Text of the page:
Meet MHA MacIntyre Hudson’s Growing Human Capital Advisory Team
Focus on, Gordon Thrower, Senior Employment Tax Manager at MHA MacIntyre Hudson
Gordon joined MHA MacIntyre Hudson in 2017 and works as a Senior Employment Tax Manager. Starting his tax career with HMRC spending 8 years as part of a special investigation unit before moving across the divide to PwC in 1997. Gordon gives us some valuable insights into his career in Tax.
Gordon, could you give a brief synopsis of your career?
I fell into taxation after being made redundant after nine years in banking. Eight years with what we then called the Inland Revenue in Employer Compliance followed before I moved into practice, first with PwC then with Mazars. Another redundancy at Mazars saw me move into industry as a sort of “troubleshooter for hire”, with a number of fixed-term contract roles.
You left Practice to go to Industry, what were the drivers to come back?
Whilst I enjoyed Industry, a lack of permanent roles meant that I continually had to keep one eye on the next contract, I was always looking for a bit of stability. Chris Blundell had been my partner at Mazars and we’d kept in touch, so when he needed someone to come in to the team at MHA MacIntyre Hudson just as a contract was coming to an end it was perfect timing all round.
How does Practice compare to industry?
Working on a contract basis it was interesting to see how different sectors had different attitudes to compliance. In industry I sometimes found that Financial Controllers had the impression that I had been hired to show them how to “get around” tax law! It wasn’t as big a culture shock to return to Practice as it might have been had I had to break in a new partner! Oh, and the aircon seems to work better in Industry!
What has been the proudest moment of your career to date?
There have been a number of results I have got for clients over the years where I’ve stood back and said: “yeah, you did well there, mate!”. These usually involved complex technical arguments which is the sort of thing that is bread and butter for an annoying pedant like me!
Also, for various reasons I’d never gotten around to doing my tax exams until something like 2008. My Mum insisted we went to the graduation ceremony at the House of Lords to see me get a second copy of the certificate. I gave that copy to my parents as a thank you for all their support over the years – though I still cringe a bit when I go to visit them and I see it framed and on display in the hall!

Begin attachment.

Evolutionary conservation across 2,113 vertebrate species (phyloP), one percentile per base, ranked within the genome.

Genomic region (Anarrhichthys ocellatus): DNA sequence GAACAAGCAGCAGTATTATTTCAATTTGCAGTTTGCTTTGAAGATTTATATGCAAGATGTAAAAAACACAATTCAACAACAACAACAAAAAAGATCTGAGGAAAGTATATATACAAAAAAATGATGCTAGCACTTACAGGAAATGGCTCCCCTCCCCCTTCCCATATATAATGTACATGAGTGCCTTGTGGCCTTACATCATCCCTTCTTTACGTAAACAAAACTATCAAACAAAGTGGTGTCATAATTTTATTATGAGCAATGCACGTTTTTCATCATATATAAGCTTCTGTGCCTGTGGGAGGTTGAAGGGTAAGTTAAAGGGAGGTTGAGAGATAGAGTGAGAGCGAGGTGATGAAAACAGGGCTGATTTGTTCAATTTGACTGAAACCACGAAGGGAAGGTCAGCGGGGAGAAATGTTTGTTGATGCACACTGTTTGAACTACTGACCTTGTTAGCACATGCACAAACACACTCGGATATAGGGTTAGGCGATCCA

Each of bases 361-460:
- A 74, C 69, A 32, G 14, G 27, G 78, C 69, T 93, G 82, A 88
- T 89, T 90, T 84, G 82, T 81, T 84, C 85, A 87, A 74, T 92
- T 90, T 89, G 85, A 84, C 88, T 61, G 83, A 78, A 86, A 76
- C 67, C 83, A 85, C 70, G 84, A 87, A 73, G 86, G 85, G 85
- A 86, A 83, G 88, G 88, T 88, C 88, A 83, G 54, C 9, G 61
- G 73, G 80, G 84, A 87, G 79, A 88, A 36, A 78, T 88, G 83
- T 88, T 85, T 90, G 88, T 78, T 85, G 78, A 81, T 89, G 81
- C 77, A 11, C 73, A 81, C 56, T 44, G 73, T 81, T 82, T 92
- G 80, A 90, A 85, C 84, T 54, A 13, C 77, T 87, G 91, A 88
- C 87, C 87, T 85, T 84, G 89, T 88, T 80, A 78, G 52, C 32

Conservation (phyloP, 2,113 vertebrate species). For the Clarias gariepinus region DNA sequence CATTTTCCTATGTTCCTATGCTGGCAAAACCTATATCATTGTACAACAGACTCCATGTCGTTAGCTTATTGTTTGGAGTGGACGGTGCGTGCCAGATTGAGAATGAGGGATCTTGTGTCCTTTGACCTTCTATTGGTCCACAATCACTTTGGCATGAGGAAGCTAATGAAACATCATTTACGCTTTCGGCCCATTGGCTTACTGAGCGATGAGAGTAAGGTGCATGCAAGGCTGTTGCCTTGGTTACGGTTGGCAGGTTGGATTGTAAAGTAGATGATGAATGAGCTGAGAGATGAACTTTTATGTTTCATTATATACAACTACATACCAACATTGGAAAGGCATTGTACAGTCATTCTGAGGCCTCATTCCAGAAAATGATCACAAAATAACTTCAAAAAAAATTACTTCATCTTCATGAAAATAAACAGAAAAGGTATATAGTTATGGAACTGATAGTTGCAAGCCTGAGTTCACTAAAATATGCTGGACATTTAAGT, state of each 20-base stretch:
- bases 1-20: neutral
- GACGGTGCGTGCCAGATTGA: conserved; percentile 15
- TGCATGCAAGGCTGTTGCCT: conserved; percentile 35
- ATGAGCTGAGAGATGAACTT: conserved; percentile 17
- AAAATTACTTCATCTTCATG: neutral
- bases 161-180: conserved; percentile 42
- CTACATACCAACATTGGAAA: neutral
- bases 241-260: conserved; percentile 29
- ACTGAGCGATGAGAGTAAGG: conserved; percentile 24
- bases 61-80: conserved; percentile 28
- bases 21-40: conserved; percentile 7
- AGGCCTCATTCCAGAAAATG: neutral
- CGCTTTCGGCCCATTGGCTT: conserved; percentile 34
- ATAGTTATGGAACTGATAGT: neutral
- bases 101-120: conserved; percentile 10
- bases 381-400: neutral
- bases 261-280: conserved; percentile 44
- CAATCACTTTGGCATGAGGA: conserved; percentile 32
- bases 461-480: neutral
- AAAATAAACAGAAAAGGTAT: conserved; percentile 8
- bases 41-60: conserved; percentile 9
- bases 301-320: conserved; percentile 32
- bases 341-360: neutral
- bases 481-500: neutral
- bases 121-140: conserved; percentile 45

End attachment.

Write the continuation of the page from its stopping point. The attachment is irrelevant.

How big is your team and if someone was looking to join the Human Capital Advisory team at MHA MacIntyre Hudson, what advice would you give them?
We have 12 on the team with more coming on board in the near future. This is spread across Employment Taxes, Share Schemes, Global Mobility, Immigration Services and Human Resources. We’re a friendly lot on the team and anyone used to working in a strict hierarchical regime might be a bit surprised as to the way the team is structured – particularly on the tax side of things where “upwards delegation” happens quite a lot!. So my advice would be “don’t expect anything to be routine!”
What challenges you professionally?
Keeping track of changing legislation can be a challenge. Even when the law itself remains unchanged, HMRC’s interpretation of it can alter so you need to be alert.
What advice would you give to your younger self?
My younger self probably wouldn’t pay much attention to me! In retrospect I might have made the jump from Inland Revenue into practice a year or two sooner but overall, I would just tell myself to look after myself!
What energises you?
Although my move into tax in 1989 wasn’t part of any grand career plan I have come to find taxation genuinely interesting – which looks a bit sad now I write that down! One of my old school reports mentioned my like of arguing with authority – so in some respects I’m in the perfect job!
What is the highlight of your working week?
No two weeks are alike so it’s difficult to pick out a weekly highlight. However, it’s always good to see intensive pieces of research into the more obscure reaches of legislation bearing fruit when trying to formulate an argument. I have been known to punch the air at such moments!
Finally, Gordon, what is the most exciting thing from your perspective, happening in Tax right now?
From an Employment Tax viewpoint, the changes in the legislation to intermediaries is quite the thing at the moment. From a wider perspective, in the longer term the march towards the greater use of IT in the form of Making Tax Digital is going to transform everything.
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